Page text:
cover image THE BEST AMERICAN CRIME WRITING 2003: The Year's Best True Crime Reporting

THE BEST AMERICAN CRIME WRITING 2003: The Year's Best True Crime Reporting

, . . Vintage, $15 (512pp) ISBN 978-0-375-71301-9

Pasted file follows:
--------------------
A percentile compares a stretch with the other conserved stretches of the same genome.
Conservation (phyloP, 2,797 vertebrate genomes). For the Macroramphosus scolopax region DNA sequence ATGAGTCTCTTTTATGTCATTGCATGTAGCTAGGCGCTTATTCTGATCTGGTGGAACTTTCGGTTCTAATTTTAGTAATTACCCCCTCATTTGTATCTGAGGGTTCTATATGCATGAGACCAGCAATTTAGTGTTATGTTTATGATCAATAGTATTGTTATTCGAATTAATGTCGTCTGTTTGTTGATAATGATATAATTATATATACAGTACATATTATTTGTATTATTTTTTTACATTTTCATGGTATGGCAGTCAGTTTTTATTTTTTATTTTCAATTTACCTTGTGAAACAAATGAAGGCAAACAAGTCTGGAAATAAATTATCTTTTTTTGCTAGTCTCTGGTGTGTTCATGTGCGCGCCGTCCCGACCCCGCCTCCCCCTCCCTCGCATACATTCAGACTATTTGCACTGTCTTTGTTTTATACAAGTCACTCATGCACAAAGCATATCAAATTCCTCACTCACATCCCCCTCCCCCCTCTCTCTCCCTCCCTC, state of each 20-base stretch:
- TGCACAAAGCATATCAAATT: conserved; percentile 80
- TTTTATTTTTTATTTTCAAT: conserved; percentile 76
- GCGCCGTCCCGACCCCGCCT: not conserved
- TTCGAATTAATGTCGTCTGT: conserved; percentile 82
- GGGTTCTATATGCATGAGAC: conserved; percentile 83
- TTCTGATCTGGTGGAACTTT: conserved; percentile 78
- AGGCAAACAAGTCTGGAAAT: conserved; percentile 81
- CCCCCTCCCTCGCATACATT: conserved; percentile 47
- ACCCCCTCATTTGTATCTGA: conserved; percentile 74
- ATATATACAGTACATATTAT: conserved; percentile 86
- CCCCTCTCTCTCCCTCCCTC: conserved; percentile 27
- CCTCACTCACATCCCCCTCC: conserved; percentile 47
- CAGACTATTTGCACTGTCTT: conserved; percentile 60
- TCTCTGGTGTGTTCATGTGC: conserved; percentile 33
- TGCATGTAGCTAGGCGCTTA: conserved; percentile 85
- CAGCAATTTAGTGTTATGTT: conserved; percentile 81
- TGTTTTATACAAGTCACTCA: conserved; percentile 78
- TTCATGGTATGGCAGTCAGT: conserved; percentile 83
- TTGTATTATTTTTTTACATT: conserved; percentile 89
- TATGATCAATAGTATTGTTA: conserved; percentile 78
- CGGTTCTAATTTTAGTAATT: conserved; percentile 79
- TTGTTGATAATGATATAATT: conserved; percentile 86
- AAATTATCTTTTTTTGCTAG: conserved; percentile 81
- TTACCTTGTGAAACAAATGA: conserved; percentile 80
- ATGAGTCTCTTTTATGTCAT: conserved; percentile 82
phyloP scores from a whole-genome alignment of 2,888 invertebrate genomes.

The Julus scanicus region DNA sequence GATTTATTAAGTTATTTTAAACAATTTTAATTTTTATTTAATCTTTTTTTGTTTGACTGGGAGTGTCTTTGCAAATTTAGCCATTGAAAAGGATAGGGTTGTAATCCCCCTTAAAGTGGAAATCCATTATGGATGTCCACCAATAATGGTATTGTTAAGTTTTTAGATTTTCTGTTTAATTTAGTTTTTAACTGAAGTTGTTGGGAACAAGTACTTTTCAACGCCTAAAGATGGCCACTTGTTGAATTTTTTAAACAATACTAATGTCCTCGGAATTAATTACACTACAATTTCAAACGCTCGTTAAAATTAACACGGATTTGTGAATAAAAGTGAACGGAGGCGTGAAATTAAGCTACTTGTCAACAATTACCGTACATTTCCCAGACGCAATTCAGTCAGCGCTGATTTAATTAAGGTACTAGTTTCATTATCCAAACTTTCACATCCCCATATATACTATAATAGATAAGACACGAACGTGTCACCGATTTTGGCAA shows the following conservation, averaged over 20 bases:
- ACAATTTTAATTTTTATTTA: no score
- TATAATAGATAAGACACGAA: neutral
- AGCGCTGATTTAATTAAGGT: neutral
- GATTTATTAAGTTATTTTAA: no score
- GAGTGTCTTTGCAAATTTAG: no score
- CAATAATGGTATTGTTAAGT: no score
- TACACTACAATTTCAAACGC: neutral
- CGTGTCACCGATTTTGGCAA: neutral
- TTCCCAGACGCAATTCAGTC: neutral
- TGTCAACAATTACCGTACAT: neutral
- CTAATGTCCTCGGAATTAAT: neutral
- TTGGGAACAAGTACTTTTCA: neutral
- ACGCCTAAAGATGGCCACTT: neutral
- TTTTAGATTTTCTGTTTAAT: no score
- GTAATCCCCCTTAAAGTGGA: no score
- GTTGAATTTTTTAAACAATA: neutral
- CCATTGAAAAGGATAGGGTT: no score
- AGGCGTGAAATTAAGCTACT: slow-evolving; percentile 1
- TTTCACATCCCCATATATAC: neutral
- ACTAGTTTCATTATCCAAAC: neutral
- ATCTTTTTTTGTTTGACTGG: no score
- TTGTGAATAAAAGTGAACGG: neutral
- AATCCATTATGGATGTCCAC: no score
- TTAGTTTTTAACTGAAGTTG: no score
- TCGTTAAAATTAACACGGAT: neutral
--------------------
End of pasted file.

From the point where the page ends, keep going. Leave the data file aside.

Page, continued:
Surpassing even last year's acclaimed inaugural collection, Penzler and Cook, with guest editor Berendt (Midnight in the Garden of Good and Evil), return with another candid and powerful selection of true crime reporting. The editors have pulled together an array of essays distinguished as much by their insight and intelligence as by their riveting tales of bizarre and unnerving criminality. Articles such as "The Accused" by Paige Williams (which exposes the legacy of suspicion that has haunted a wrongfully accused man since 1978) and "The Terrible Boy" (Tom Junod's brilliant and compassionate portrait of an unlucky kid who swung a fateful punch and became a poster child for antibullying movements across the nation) transcend the genre to explore the disregarded costs of justice and lives destroyed in moments of thoughtlessness. Some of the essays confront depraved atrocities, but others are only marginally associated with crime. "A Woman's Work" by Peter Landesman recounts how Pauline Nyiramasuhuko, the former national minister of family and women's affairs for Rwanda, masterminded the rape and slaughter of thousands. While "The Boy Who Loved Transit" by Jeff Tietz tells the story of a harmless, lovable man with Asperger's syndrome whose obsession with trains leads him to repeatedly impersonate a New York City Transit Authority employee. This excellent collection covers Web-cam pornography, the Enron debacle, forced prostitution in Europe, killer attack dogs, the murder of Wall Street Journal reporter Daniel Pearl, bumbling Nazi saboteurs and the science of rotting corpses—so there is sure to be something here for everyone. (Sept.)